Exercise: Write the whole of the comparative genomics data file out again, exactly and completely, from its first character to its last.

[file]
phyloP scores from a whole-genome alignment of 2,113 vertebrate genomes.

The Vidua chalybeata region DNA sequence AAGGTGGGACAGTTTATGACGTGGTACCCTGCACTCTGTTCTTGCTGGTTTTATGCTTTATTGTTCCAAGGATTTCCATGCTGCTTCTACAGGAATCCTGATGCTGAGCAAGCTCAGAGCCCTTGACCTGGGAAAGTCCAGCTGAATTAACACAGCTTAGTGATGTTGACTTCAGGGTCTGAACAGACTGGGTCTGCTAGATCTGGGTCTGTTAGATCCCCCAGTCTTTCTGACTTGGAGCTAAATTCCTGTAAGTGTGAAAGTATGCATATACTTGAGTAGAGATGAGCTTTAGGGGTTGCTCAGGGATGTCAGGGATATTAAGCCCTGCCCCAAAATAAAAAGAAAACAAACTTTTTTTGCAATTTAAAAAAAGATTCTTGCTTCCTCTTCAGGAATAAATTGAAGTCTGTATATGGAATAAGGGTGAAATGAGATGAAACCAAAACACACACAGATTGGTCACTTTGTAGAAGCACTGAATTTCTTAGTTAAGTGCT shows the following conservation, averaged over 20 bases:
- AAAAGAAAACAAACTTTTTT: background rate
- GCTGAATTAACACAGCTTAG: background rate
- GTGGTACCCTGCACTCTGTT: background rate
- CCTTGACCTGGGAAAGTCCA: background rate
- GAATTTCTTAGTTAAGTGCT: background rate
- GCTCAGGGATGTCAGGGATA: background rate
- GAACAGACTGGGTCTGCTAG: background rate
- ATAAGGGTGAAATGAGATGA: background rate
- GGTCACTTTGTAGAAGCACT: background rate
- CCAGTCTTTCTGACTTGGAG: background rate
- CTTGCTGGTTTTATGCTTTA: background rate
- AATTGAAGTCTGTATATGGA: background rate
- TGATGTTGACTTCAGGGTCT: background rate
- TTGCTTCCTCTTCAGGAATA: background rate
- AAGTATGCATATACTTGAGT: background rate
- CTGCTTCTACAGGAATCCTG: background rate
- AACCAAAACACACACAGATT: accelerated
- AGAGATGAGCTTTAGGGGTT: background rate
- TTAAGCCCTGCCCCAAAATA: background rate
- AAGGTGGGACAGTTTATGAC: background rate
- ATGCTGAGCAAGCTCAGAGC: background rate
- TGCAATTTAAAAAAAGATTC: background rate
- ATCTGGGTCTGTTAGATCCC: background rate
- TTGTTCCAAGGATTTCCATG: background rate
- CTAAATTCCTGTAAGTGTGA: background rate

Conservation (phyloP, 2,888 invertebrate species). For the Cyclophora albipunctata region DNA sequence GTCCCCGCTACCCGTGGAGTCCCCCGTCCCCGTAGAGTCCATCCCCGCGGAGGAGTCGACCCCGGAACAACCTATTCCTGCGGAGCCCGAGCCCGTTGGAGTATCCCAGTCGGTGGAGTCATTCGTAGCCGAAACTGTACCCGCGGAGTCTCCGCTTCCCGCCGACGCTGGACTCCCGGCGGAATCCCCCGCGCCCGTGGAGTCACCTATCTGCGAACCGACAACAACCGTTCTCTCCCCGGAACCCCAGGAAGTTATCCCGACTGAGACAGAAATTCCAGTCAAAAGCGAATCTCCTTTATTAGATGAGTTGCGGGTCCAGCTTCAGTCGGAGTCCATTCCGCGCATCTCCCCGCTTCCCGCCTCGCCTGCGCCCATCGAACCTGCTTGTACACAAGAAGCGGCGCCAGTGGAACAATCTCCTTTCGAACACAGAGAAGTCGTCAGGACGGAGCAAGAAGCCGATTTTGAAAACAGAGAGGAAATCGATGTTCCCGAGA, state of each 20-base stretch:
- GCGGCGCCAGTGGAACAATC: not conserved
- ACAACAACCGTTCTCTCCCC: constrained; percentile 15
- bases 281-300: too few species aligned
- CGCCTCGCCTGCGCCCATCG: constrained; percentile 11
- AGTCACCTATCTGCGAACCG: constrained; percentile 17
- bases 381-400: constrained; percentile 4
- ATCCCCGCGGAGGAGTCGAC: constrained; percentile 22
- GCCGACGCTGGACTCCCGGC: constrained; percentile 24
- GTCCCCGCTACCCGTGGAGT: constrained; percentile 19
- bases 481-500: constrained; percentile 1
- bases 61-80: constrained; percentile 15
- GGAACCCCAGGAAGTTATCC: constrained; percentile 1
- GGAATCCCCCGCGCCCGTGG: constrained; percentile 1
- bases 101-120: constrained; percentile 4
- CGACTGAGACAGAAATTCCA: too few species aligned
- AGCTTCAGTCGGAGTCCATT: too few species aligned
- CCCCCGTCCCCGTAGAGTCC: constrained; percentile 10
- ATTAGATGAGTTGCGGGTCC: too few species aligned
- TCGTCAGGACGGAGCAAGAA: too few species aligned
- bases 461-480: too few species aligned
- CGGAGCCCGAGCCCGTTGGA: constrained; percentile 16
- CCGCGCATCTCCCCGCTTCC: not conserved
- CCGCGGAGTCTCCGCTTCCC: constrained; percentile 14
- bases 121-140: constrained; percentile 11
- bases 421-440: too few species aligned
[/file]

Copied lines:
phyloP scores from a whole-genome alignment of 2,113 vertebrate genomes.

The Vidua chalybeata region DNA sequence AAGGTGGGACAGTTTATGACGTGGTACCCTGCACTCTGTTCTTGCTGGTTTTATGCTTTATTGTTCCAAGGATTTCCATGCTGCTTCTACAGGAATCCTGATGCTGAGCAAGCTCAGAGCCCTTGACCTGGGAAAGTCCAGCTGAATTAACACAGCTTAGTGATGTTGACTTCAGGGTCTGAACAGACTGGGTCTGCTAGATCTGGGTCTGTTAGATCCCCCAGTCTTTCTGACTTGGAGCTAAATTCCTGTAAGTGTGAAAGTATGCATATACTTGAGTAGAGATGAGCTTTAGGGGTTGCTCAGGGATGTCAGGGATATTAAGCCCTGCCCCAAAATAAAAAGAAAACAAACTTTTTTTGCAATTTAAAAAAAGATTCTTGCTTCCTCTTCAGGAATAAATTGAAGTCTGTATATGGAATAAGGGTGAAATGAGATGAAACCAAAACACACACAGATTGGTCACTTTGTAGAAGCACTGAATTTCTTAGTTAAGTGCT shows the following conservation, averaged over 20 bases:
- AAAAGAAAACAAACTTTTTT: background rate
- GCTGAATTAACACAGCTTAG: background rate
- GTGGTACCCTGCACTCTGTT: background rate
- CCTTGACCTGGGAAAGTCCA: background rate
- GAATTTCTTAGTTAAGTGCT: background rate
- GCTCAGGGATGTCAGGGATA: background rate
- GAACAGACTGGGTCTGCTAG: background rate
- ATAAGGGTGAAATGAGATGA: background rate
- GGTCACTTTGTAGAAGCACT: background rate
- CCAGTCTTTCTGACTTGGAG: background rate
- CTTGCTGGTTTTATGCTTTA: background rate
- AATTGAAGTCTGTATATGGA: background rate
- TGATGTTGACTTCAGGGTCT: background rate
- TTGCTTCCTCTTCAGGAATA: background rate
- AAGTATGCATATACTTGAGT: background rate
- CTGCTTCTACAGGAATCCTG: background rate
- AACCAAAACACACACAGATT: accelerated
- AGAGATGAGCTTTAGGGGTT: background rate
- TTAAGCCCTGCCCCAAAATA: background rate
- AAGGTGGGACAGTTTATGAC: background rate
- ATGCTGAGCAAGCTCAGAGC: background rate
- TGCAATTTAAAAAAAGATTC: background rate
- ATCTGGGTCTGTTAGATCCC: background rate
- TTGTTCCAAGGATTTCCATG: background rate
- CTAAATTCCTGTAAGTGTGA: background rate

Conservation (phyloP, 2,888 invertebrate species). For the Cyclophora albipunctata region DNA sequence GTCCCCGCTACCCGTGGAGTCCCCCGTCCCCGTAGAGTCCATCCCCGCGGAGGAGTCGACCCCGGAACAACCTATTCCTGCGGAGCCCGAGCCCGTTGGAGTATCCCAGTCGGTGGAGTCATTCGTAGCCGAAACTGTACCCGCGGAGTCTCCGCTTCCCGCCGACGCTGGACTCCCGGCGGAATCCCCCGCGCCCGTGGAGTCACCTATCTGCGAACCGACAACAACCGTTCTCTCCCCGGAACCCCAGGAAGTTATCCCGACTGAGACAGAAATTCCAGTCAAAAGCGAATCTCCTTTATTAGATGAGTTGCGGGTCCAGCTTCAGTCGGAGTCCATTCCGCGCATCTCCCCGCTTCCCGCCTCGCCTGCGCCCATCGAACCTGCTTGTACACAAGAAGCGGCGCCAGTGGAACAATCTCCTTTCGAACACAGAGAAGTCGTCAGGACGGAGCAAGAAGCCGATTTTGAAAACAGAGAGGAAATCGATGTTCCCGAGA, state of each 20-base stretch:
- GCGGCGCCAGTGGAACAATC: not conserved
- ACAACAACCGTTCTCTCCCC: constrained; percentile 15
- bases 281-300: too few species aligned
- CGCCTCGCCTGCGCCCATCG: constrained; percentile 11
- AGTCACCTATCTGCGAACCG: constrained; percentile 17
- bases 381-400: constrained; percentile 4
- ATCCCCGCGGAGGAGTCGAC: constrained; percentile 22
- GCCGACGCTGGACTCCCGGC: constrained; percentile 24
- GTCCCCGCTACCCGTGGAGT: constrained; percentile 19
- bases 481-500: constrained; percentile 1
- bases 61-80: constrained; percentile 15
- GGAACCCCAGGAAGTTATCC: constrained; percentile 1
- GGAATCCCCCGCGCCCGTGG: constrained; percentile 1
- bases 101-120: constrained; percentile 4
- CGACTGAGACAGAAATTCCA: too few species aligned
- AGCTTCAGTCGGAGTCCATT: too few species aligned
- CCCCCGTCCCCGTAGAGTCC: constrained; percentile 10
- ATTAGATGAGTTGCGGGTCC: too few species aligned
- TCGTCAGGACGGAGCAAGAA: too few species aligned
- bases 461-480: too few species aligned
- CGGAGCCCGAGCCCGTTGGA: constrained; percentile 16
- CCGCGCATCTCCCCGCTTCC: not conserved
- CCGCGGAGTCTCCGCTTCCC: constrained; percentile 14
- bases 121-140: constrained; percentile 11
- bases 421-440: too few species aligned